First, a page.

About Sweet Potatoes

swpotI say sweet potato; you say yams. Chances are that we are talking about the same root. It seems that we have given the name “yam” to two things that do look kind of alike, but taste very different and botanically aren’t even related. A true yam is a starchy tuber first cultivated in Africa and Asia. Some varieties can grow to more than 100 pounds and can be seven feet long!

We also call a variety of sweet potatoes, yams. It seems that it was a combination of mistaken identity and a marketing ploy. In the mid-20th century, a new sweet potato variety was introduced to the U.S. market. It was softer and sweeter than the firmer ones grown in the U.S. at the time. They resembled the African yam in appearance, so Africans started referring to them as “nyami.”

The producers and shippers, wanting to make sure this potato stood out among its firmer cousin, co-opted and shortened the African name to “yam.” This way, no one would confuse the sweeter tuber with the traditional one. Little did they know, years later, they are now causing confusion between sweet yams and true yams.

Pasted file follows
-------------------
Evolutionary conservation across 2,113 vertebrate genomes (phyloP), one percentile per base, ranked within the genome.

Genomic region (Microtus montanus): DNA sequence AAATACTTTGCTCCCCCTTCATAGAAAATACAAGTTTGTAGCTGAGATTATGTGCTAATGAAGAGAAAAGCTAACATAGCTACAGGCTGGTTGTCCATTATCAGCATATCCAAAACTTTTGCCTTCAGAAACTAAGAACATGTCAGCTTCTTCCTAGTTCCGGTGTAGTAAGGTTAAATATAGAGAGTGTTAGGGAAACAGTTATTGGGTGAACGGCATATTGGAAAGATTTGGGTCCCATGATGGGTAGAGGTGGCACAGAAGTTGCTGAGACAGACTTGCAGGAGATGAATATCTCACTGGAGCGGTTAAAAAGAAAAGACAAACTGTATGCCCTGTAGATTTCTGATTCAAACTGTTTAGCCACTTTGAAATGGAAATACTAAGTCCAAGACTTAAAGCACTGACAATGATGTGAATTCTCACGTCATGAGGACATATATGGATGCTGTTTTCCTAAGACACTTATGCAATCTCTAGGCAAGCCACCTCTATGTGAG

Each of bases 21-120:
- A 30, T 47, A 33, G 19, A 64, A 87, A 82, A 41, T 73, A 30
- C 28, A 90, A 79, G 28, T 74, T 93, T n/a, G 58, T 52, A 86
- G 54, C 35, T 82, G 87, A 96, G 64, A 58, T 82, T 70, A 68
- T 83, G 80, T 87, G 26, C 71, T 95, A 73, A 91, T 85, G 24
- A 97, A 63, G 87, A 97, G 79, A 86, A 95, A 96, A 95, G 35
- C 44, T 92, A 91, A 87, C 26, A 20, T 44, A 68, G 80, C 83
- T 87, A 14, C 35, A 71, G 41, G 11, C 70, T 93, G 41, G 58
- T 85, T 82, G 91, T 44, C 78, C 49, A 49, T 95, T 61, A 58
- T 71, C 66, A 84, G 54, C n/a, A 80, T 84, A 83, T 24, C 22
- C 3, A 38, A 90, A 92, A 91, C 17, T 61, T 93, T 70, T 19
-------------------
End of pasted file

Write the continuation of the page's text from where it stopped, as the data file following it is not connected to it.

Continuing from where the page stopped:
To avoid kitchen mishaps, the USDA requires that sweet yams have “sweet potato” written on its label.

No worries, a true, starchy yam is pretty hard to come by around here. Ask for yams, and you will most likely get the delicious, healthy, orange tuberous root. In an international market or specialty store, you might want to double check to make sure that the tuber you are buying will work in your pie.

To say that sweet potatoes are loaded with vitamin A (in the form of beta-carotene) is an understatement. One cup of mashed sweet potatoes contains more than 1,000 percent of your daily recommended allowance of this powerful vitamin. That certainly is a lot of vitamin A. This root vegetable is also a good source of vitamin C, manganese, vitamin B6, potassium and iron. It is rich in antioxidants and has anti-inflammatory properties.

Sweet potatoes are the perfect vegetables to hide in baked goods. Just an ounce of cooked sweet potato (about a heaping tablespoon) provides 100 percent of your daily recommend allowance of vitamin A. Try hiding it in cakes, cookies, muffins, puddings or pies.